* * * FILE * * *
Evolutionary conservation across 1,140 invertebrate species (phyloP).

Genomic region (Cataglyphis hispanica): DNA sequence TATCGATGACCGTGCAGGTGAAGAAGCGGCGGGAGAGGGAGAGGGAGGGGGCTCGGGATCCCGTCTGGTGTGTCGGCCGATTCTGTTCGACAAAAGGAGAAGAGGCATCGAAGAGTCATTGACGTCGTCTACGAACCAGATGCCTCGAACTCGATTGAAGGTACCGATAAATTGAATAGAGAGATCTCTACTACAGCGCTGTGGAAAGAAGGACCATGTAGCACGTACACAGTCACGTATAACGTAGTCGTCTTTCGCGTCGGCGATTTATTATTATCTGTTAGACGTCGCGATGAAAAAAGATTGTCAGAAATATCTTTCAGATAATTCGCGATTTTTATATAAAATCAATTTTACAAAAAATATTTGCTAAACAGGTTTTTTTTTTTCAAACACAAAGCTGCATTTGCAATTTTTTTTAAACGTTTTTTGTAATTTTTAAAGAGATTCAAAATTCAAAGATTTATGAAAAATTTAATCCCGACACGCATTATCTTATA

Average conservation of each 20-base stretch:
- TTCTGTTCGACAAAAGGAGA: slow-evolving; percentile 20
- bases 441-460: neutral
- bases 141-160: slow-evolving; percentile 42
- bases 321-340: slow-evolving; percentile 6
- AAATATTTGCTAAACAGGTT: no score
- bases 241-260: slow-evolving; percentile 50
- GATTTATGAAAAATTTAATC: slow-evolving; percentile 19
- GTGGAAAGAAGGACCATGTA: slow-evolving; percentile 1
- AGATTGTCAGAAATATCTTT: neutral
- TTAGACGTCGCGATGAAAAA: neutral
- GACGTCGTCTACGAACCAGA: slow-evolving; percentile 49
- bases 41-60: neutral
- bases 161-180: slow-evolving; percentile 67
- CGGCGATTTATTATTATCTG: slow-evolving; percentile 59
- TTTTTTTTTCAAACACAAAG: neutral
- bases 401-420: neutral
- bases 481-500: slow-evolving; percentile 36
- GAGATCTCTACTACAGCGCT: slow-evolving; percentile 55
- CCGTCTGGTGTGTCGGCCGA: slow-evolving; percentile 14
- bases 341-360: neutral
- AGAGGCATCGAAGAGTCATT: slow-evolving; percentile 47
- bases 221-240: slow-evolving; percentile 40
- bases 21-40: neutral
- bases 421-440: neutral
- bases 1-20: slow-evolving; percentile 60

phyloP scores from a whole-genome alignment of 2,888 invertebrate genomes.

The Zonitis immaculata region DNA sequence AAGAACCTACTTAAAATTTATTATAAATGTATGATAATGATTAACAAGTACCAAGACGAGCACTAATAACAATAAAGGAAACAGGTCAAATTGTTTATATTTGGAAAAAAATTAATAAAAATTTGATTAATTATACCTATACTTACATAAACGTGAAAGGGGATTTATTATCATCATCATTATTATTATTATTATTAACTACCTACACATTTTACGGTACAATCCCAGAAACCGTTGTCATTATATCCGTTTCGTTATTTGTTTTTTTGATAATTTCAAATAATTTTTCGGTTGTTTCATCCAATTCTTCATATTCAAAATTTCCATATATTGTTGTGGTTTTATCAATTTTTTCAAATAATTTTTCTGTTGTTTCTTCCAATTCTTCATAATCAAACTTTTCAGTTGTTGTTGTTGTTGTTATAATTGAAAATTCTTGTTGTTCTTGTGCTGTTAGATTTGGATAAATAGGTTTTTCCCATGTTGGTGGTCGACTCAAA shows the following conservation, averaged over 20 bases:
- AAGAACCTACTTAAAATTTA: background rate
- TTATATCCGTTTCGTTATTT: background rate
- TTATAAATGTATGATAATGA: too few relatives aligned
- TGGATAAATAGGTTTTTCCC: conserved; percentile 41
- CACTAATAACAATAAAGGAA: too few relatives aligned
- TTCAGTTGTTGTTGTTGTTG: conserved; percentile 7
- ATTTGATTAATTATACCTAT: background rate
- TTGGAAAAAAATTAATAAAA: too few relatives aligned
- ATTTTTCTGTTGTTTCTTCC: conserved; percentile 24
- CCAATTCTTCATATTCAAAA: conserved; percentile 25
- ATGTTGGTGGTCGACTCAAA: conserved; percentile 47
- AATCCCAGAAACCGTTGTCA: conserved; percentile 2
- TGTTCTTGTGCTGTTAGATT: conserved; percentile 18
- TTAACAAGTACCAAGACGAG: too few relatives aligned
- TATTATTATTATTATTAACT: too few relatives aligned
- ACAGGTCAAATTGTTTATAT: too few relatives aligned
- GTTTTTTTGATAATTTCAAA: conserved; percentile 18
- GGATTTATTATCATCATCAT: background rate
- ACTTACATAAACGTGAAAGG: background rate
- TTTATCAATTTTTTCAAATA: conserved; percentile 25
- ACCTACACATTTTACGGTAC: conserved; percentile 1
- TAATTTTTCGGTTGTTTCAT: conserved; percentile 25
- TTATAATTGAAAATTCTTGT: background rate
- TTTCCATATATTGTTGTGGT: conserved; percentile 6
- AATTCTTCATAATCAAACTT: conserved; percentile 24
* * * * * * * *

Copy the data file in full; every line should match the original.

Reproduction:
Evolutionary conservation across 1,140 invertebrate species (phyloP).

Genomic region (Cataglyphis hispanica): DNA sequence TATCGATGACCGTGCAGGTGAAGAAGCGGCGGGAGAGGGAGAGGGAGGGGGCTCGGGATCCCGTCTGGTGTGTCGGCCGATTCTGTTCGACAAAAGGAGAAGAGGCATCGAAGAGTCATTGACGTCGTCTACGAACCAGATGCCTCGAACTCGATTGAAGGTACCGATAAATTGAATAGAGAGATCTCTACTACAGCGCTGTGGAAAGAAGGACCATGTAGCACGTACACAGTCACGTATAACGTAGTCGTCTTTCGCGTCGGCGATTTATTATTATCTGTTAGACGTCGCGATGAAAAAAGATTGTCAGAAATATCTTTCAGATAATTCGCGATTTTTATATAAAATCAATTTTACAAAAAATATTTGCTAAACAGGTTTTTTTTTTTCAAACACAAAGCTGCATTTGCAATTTTTTTTAAACGTTTTTTGTAATTTTTAAAGAGATTCAAAATTCAAAGATTTATGAAAAATTTAATCCCGACACGCATTATCTTATA

Average conservation of each 20-base stretch:
- TTCTGTTCGACAAAAGGAGA: slow-evolving; percentile 20
- bases 441-460: neutral
- bases 141-160: slow-evolving; percentile 42
- bases 321-340: slow-evolving; percentile 6
- AAATATTTGCTAAACAGGTT: no score
- bases 241-260: slow-evolving; percentile 50
- GATTTATGAAAAATTTAATC: slow-evolving; percentile 19
- GTGGAAAGAAGGACCATGTA: slow-evolving; percentile 1
- AGATTGTCAGAAATATCTTT: neutral
- TTAGACGTCGCGATGAAAAA: neutral
- GACGTCGTCTACGAACCAGA: slow-evolving; percentile 49
- bases 41-60: neutral
- bases 161-180: slow-evolving; percentile 67
- CGGCGATTTATTATTATCTG: slow-evolving; percentile 59
- TTTTTTTTTCAAACACAAAG: neutral
- bases 401-420: neutral
- bases 481-500: slow-evolving; percentile 36
- GAGATCTCTACTACAGCGCT: slow-evolving; percentile 55
- CCGTCTGGTGTGTCGGCCGA: slow-evolving; percentile 14
- bases 341-360: neutral
- AGAGGCATCGAAGAGTCATT: slow-evolving; percentile 47
- bases 221-240: slow-evolving; percentile 40
- bases 21-40: neutral
- bases 421-440: neutral
- bases 1-20: slow-evolving; percentile 60

phyloP scores from a whole-genome alignment of 2,888 invertebrate genomes.

The Zonitis immaculata region DNA sequence AAGAACCTACTTAAAATTTATTATAAATGTATGATAATGATTAACAAGTACCAAGACGAGCACTAATAACAATAAAGGAAACAGGTCAAATTGTTTATATTTGGAAAAAAATTAATAAAAATTTGATTAATTATACCTATACTTACATAAACGTGAAAGGGGATTTATTATCATCATCATTATTATTATTATTATTAACTACCTACACATTTTACGGTACAATCCCAGAAACCGTTGTCATTATATCCGTTTCGTTATTTGTTTTTTTGATAATTTCAAATAATTTTTCGGTTGTTTCATCCAATTCTTCATATTCAAAATTTCCATATATTGTTGTGGTTTTATCAATTTTTTCAAATAATTTTTCTGTTGTTTCTTCCAATTCTTCATAATCAAACTTTTCAGTTGTTGTTGTTGTTGTTATAATTGAAAATTCTTGTTGTTCTTGTGCTGTTAGATTTGGATAAATAGGTTTTTCCCATGTTGGTGGTCGACTCAAA shows the following conservation, averaged over 20 bases:
- AAGAACCTACTTAAAATTTA: background rate
- TTATATCCGTTTCGTTATTT: background rate
- TTATAAATGTATGATAATGA: too few relatives aligned
- TGGATAAATAGGTTTTTCCC: conserved; percentile 41
- CACTAATAACAATAAAGGAA: too few relatives aligned
- TTCAGTTGTTGTTGTTGTTG: conserved; percentile 7
- ATTTGATTAATTATACCTAT: background rate
- TTGGAAAAAAATTAATAAAA: too few relatives aligned
- ATTTTTCTGTTGTTTCTTCC: conserved; percentile 24
- CCAATTCTTCATATTCAAAA: conserved; percentile 25
- ATGTTGGTGGTCGACTCAAA: conserved; percentile 47
- AATCCCAGAAACCGTTGTCA: conserved; percentile 2
- TGTTCTTGTGCTGTTAGATT: conserved; percentile 18
- TTAACAAGTACCAAGACGAG: too few relatives aligned
- TATTATTATTATTATTAACT: too few relatives aligned
- ACAGGTCAAATTGTTTATAT: too few relatives aligned
- GTTTTTTTGATAATTTCAAA: conserved; percentile 18
- GGATTTATTATCATCATCAT: background rate
- ACTTACATAAACGTGAAAGG: background rate
- TTTATCAATTTTTTCAAATA: conserved; percentile 25
- ACCTACACATTTTACGGTAC: conserved; percentile 1
- TAATTTTTCGGTTGTTTCAT: conserved; percentile 25
- TTATAATTGAAAATTCTTGT: background rate
- TTTCCATATATTGTTGTGGT: conserved; percentile 6
- AATTCTTCATAATCAAACTT: conserved; percentile 24